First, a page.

Eschmann stylets, or Bougies, can assist the clinician with endotracheal intubation in difficult airway scenarios. The stylet when properly placed can act to guide the endotracheal tube (ETT) into the trachea. However, there are different troubleshooting techniques that once must know about these intubating stylets to properly use them.
The ideal scenario for the Eschmann stylet, or bougie, is when the operator is performing direct laryngoscopy and can visualize the corniculate tubercles but not the vocal cords. Understanding that the corniculate tubercles lie just posterior to the vocal cords, the bougie can be advanced with the coude tip directed anteriorly just anterior to the corniculate tubercles. The bougie usually passes without resistance into the trachea in this scenario.
The Eschmann stylet can end up being placed in one of three locations: the esophagus, the ventricular folds or aryepiglottic folds, or the trachea. When the stylet is placed in the esophagus, it advances without resistance, has a smooth passage and never stops advancing. These are all bad signs and should trigger the thought in the operator that the tube is in the wrong location and should be withdrawn immediately. When the stylet is introduced and hits the ventricular fold or the aryepiglottic fold, it will stop early and abruptly right at the glottis. This is a clue that the stylet is lateral to the glottic opening and should be directed more medially and hopefully pass through the vocal cords. If the stylet is passed through the vocal cords into the trachea, the operator should feel “tracheal bumping” or a “washboard sign” as the stylet hits the anterior tracheal rings while passing down the trachea. In addition, the stylet will eventually stop when the coude tip hits a secondary bronchus causing the “hang up sign”. The “washboard sign” and the “hang up sign” are both reassuring indications that the stylet is in the proper location and can be used to direct the ETT into the proper location.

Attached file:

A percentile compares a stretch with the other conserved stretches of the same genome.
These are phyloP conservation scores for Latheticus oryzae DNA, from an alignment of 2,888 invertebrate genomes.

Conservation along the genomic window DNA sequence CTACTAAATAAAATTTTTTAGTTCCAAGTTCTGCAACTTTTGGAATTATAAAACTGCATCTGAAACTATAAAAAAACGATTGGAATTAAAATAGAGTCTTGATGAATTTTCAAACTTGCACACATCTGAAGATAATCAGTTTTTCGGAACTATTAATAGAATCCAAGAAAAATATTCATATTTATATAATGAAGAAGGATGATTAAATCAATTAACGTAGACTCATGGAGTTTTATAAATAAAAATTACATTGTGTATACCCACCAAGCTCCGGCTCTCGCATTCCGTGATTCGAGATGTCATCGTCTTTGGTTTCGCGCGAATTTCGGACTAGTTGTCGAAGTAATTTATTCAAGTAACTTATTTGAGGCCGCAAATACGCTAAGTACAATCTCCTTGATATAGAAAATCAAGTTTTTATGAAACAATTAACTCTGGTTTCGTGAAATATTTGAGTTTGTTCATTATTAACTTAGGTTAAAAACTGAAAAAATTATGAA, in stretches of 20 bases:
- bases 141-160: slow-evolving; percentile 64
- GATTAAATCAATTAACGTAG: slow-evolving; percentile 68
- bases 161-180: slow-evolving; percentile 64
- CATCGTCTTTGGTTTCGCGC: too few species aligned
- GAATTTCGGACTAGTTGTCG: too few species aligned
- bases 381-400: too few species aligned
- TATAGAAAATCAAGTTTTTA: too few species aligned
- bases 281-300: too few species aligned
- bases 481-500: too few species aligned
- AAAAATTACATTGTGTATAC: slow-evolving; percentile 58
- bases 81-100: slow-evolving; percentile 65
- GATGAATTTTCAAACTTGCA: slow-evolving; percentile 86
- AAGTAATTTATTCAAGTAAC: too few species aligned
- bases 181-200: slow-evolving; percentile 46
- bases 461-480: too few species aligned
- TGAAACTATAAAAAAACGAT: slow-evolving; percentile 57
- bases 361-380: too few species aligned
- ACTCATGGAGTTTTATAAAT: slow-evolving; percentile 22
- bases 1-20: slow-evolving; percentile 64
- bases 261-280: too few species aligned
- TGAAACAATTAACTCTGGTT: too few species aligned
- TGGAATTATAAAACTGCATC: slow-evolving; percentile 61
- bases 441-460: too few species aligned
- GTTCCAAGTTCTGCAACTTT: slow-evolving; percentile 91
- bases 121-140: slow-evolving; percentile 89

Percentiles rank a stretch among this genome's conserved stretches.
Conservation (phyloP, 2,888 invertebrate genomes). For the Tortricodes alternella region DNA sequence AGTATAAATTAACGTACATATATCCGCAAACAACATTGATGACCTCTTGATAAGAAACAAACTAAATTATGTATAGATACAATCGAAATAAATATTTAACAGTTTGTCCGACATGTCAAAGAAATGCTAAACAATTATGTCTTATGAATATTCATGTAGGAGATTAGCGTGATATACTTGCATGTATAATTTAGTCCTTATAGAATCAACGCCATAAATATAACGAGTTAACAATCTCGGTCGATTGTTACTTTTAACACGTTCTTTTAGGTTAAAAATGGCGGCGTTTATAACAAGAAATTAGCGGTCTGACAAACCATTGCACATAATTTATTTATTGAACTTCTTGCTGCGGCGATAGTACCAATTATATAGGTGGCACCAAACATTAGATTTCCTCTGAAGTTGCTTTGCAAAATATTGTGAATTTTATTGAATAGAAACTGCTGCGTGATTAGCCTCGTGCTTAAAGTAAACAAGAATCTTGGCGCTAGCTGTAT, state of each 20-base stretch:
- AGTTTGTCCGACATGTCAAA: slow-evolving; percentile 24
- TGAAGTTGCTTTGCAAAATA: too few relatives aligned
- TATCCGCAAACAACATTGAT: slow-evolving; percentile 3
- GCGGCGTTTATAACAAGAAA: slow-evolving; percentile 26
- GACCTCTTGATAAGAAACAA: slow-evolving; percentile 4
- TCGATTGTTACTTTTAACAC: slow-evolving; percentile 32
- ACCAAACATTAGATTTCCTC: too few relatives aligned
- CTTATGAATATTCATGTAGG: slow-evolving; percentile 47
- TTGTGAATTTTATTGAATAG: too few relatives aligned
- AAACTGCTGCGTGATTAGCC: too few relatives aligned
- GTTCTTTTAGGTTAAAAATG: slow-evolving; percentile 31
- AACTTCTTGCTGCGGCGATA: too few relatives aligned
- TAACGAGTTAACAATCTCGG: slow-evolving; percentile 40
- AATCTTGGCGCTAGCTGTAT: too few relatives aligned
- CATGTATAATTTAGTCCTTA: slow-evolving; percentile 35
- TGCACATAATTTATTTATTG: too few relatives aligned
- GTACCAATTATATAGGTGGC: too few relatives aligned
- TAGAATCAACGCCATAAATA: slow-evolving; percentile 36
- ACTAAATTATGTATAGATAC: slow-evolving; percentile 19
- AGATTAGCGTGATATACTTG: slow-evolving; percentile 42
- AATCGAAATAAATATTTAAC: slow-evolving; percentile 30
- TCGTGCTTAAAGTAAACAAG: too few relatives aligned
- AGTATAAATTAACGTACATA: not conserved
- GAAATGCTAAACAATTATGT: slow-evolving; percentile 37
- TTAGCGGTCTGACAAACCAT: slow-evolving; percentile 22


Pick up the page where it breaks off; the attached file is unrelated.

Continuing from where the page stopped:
There are a few difficult scenarios that can occur with the Eschmann stylet that the clinician must be aware of. The first scenario is that the stylet can pass through the vocal cords but the tip can get stuck on a tracheal ring. If you see the stylet passing through the cords and gets stuck immediately after then you can rotate the stylet 90 degrees to the side or turn it 180 degrees so the coude tip is directed posteriorly and this should alleviate the problem. The stylet can also get hung up at the most anterior part of the vocal cords where they come together. The intervention in this case as well is to turn the stylet 180 degrees so the coude tip is directed posteriorly and this should solve the problem. Finally, the stylet can be properly placed in the trachea but the bevel of the ETT can become stuck on either the corniculate tubercles, the vocal cords, or on a tracheal ring. If this happens, remember the mantra “rings right” and turn the ETT 90 degrees to the right. This maneuver redirects the ETT bevel and should allow it to pass smoothly down into the trachea.